Taxation and Government Finance Committee Federal Committee
This material is for discussion purposes only and has not been approved by the Taxation and Government Finance Committee, Federal Committee, Executive Committee or the Board of Directors.
Issue: Should C.A.R., in conjunction with NAR, “SUPPORT” further easing tax penalties on retirement accounts to encourage and allow for the use of retirement funds for the purpose of purchasing real property and/or to assist troubled homeowners in avoiding foreclosure?
Action: Optional at this time
Options: 1. Take a “SUPPORT” further easing tax penalties on retirement accounts to encourage and allow for the use of retirement funds for the purpose of purchasing real property and/or to assist troubled homeowners in avoiding foreclosure. 2. Take an “OPPOSE” further easing tax penalties on retirement accounts to encourage and allow for the use of retirement funds for the purpose of purchasing real property and/or to assist troubled homeowners in avoiding foreclosure. 3. Take no action
Status/Summary During C.A.R.’s Winter Business Meetings in Indian Wells, the Taxation and Government Finance Committee discussed different ideas that had been presented at a NAR Housing Summit. The majority of these ideas focused on expanding the U.S. tax code to make it easier for individuals to utilize their retirement savings for the purpose of home purchases or to avoid foreclosure. Staff was asked at that time to prepare a briefing paper for the May meetings.
Below are the specific recommendations that had been discussed at NAR’s Housing Summit. These issues were presented to NAR members at both the Summit and during their November Business Meetings in 2011.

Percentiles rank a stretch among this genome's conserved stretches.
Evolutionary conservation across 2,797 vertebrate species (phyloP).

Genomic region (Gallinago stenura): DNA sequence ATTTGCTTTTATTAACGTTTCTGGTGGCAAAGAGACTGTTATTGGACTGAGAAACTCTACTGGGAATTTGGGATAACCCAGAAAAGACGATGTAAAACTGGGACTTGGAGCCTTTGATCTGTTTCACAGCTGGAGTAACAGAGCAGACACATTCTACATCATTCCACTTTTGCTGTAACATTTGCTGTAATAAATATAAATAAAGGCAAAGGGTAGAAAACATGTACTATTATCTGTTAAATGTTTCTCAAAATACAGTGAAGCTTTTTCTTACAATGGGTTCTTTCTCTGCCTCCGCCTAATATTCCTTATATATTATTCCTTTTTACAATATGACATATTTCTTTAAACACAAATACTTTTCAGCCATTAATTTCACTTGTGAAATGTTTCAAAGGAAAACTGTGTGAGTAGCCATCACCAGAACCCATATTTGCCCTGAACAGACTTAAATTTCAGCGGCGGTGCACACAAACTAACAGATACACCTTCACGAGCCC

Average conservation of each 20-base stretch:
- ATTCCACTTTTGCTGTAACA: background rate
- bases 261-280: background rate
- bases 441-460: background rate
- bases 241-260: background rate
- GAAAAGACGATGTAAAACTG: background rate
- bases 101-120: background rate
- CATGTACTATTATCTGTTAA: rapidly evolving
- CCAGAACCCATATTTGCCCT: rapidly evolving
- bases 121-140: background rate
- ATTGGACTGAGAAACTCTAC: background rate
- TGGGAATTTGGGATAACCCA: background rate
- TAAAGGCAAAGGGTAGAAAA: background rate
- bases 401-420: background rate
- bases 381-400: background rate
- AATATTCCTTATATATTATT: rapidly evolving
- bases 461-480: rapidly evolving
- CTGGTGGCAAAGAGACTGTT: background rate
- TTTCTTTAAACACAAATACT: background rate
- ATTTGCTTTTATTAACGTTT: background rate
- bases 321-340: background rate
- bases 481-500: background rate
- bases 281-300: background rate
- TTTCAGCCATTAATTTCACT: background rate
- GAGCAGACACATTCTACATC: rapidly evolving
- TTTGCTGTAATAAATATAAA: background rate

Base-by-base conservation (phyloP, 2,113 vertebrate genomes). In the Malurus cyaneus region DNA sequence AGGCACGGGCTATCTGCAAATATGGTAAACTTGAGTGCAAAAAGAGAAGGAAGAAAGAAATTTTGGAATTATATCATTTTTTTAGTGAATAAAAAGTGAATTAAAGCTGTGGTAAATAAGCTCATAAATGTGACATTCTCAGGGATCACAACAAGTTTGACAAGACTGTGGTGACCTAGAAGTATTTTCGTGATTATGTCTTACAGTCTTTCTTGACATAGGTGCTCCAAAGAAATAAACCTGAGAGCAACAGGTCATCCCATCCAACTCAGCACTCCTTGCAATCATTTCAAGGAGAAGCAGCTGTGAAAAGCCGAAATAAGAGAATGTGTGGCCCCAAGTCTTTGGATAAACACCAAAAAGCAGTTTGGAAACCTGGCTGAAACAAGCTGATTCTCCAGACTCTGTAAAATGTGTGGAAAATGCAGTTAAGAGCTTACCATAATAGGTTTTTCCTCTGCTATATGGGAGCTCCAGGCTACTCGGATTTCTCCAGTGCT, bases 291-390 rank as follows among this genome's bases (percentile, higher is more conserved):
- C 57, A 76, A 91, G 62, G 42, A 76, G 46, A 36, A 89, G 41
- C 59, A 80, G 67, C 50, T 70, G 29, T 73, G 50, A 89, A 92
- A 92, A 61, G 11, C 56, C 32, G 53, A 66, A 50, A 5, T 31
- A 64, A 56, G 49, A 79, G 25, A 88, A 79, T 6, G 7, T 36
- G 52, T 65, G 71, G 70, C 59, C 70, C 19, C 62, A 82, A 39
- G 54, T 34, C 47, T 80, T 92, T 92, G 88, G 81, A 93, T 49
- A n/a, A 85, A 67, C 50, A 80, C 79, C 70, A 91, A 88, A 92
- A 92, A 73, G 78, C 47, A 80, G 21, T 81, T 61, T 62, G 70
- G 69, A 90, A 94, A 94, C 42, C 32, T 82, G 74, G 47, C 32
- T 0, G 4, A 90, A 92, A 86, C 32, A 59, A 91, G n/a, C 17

1. HOMEK Individuals who have access to an IRA, Roth IRA or 401(k) plan would be permitted to allocate up to 50% of their savings in the account to a downpayment account for a first-time homebuyer. Employer matching funds could not be part of the allocation. Withdrawals for the purchase would be penalty-free. They would remain taxable as ordinary income, but the tax rate would be sharply discounted. A lifetime limit of $50,000 for downpayments is imposed
2. Penalty-free IRA Withdrawals Allow individuals who are in arrears on their mortgage payments to access up to $10,000 onetime from their IRA account without penalty, though still treated as ordinary income, so they may keep their home.
Background: Government has long used the tax code to promote and encourage homeownership. These tax incentives include popular and often utilized benefits such as the mortgage interest deduction. Others are less known, such as the ability to access an individuals’ retirement account.
Individual Retirement Account (IRA) A first time homebuyer may take out up to $10,000 from their IRA for the purchase of a home without having the 10 percent penalty for early withdrawal apply; though the money will be taxed as ordinary income. If a spouse is also a first time homebuyer then they also will qualify for the $10,000 in addition to the first $10,000. A spouse is not required to have their own IRA, so they can withdrawal $20,000 from one IRA. This applies for spouse, children, grandchild or a parent. The money must be used within 120 of withdrawal in order to qualify.
For a Roth IRA the $10,000 withdrawal is allowed, but there is a five-year requirement for the funds to be in the account. Because the money in a Roth was not tax deductible and earning are tax-free there is the possibility this withdrawal will have no tax bill.